Ruched Skirt (6 Gore)
No Pattern Necessary!
The fabric used for this skirt is a black rayon/lycra blend. The rayon has a silky smooth feel and has an excellent drape for this project. This fabric is 60” wide and I used about 2 yards. The skirt is self lined with a 4 ½ inch waistband. As long as the length of the gores you cut out do not exceed 33 inches, you should have enough fabric to draft all of the necessary pieces. (6 gores, lining and waistband)
Materials needed: chalk, ruler, scissors, 3/8 elastic, 2 ½ yards of 60” wide fabric that has both lengthwise and crosswise stretch.
Step 1: Determine desired length. I measured from the top of my pelvic bone to the point I wanted my hem and came up with 26”. This is the length you will cut 6 strips of the elastic.
Step 2: Measure around the fullest part of your hip, then divide the measurement by 6. This is the width of the 6 strips of fabric you will cut. The length should be 25% longer than the strips of elastic. The elastic will pull up the excess fabric to create the ruching detail and bring the fabric up to the desired length.
Step 3: Lay out the fabric and, using chalk and a ruler, mark the cutting lines for the gores onto the fabric on the crosswise grain. In other words, the vertical seams of the skirt are marked on the crosswise grain of the fabric. Do not worry about adding seam allowances because you want this stretchy fabric to fit snugly around the body.
Step 4: Serge the gores together using ¼ inch seam allowance.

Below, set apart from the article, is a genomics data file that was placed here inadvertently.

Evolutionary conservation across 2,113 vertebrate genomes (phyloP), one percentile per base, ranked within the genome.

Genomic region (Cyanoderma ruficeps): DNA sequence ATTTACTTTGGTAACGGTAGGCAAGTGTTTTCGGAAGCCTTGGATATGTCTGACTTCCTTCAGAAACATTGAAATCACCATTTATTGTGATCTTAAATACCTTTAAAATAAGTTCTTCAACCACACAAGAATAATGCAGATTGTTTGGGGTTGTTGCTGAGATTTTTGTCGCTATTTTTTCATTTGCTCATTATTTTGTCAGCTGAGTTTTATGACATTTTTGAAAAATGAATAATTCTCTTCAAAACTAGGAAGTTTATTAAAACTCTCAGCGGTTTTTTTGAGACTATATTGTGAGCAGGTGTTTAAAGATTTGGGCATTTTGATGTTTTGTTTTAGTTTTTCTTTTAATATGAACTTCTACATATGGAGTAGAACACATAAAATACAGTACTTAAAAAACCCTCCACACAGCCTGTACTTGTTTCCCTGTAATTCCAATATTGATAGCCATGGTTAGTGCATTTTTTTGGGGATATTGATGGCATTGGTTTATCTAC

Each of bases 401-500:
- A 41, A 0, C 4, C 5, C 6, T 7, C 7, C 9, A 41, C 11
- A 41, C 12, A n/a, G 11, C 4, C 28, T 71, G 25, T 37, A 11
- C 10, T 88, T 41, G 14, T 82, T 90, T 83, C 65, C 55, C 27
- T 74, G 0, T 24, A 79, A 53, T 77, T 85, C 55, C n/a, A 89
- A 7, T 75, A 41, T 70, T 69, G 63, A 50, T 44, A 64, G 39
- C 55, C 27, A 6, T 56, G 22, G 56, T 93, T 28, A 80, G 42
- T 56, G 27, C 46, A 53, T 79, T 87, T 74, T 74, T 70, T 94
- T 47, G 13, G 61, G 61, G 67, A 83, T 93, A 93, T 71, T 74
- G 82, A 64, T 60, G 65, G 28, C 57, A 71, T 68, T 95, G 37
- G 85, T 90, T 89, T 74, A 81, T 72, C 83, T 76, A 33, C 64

Step 5: Serge a small bit of the elastic in place at one end of the skirt. Feed elastic through so that the edge is caught into the stitching but not cut. Line the edge of the fabric with the edge of the plate and the elastic is aligned with the marking of the serger foot that signifies the point at which the stitches are securing but not cutting the edge it is lined up with. This may take a little practice so take a moment and try it on some scraps.
Once you have secured a small bit of the elastic into the seam with the stitching, stretch the elastic so it meets evenly with the bottom edge of the skirt. Keep one hand holding the bottom edge of the elastic and fabric and with the other hand, secure this stretch half way between the top and bottom. Let go of the bottom and pass over the hand holding the elastic at the midpoint to secure it closer the serger. Serge until the point you are securing in place with your hands reaches the serger foot. Keep stretching the elastic all the way to the bottom and repeating this motion each time your hand gets to the serger foot.
Step 6: Measure the circumference of this ruched tube you have created and with the other side of the fabric remaining after the gores were cut, make the lining. Use the circumference measurement of the ruched outer skirt plus ½ inch. This extra ½ inch allows for ¼ seam allowance when the vertical seam is constructed.
Step 7: Attach the lining to whichever end you have designated as the bottom, right side to right side and serge. The vertical seam of the lining is lined up directly in the middle of one of the gores. Which gore does not matter, since they should all be balanced.
Step 8: Line up the top edges of skirt and lining making sure that the lining has not twisted and is straight from bottom to top. Serge the top edges together wrong side to wrong side careful not to trim away any fabric.
Step 9: Using your waistline measurement minus 4 inches for the length and 8 ½ inches as the width, cut the waistband out of the remaining fabric. Waistband width should follow the crosswise grain.
Step 10: Fold the waistband lengthwise then serge not trimming any fabric away. Fold along the width of the waistband and serge the edges together, not trimming any away.
Step 11: Serge the waistband onto the skirt using the seam of the waistband and the seam of the lining as a guide to line the pieces together using a ¼ inch seam allowance. Stretch the band to fit the skirt edge.
By Auria, Sample Garment Sewer @ CJ Patterns Studio.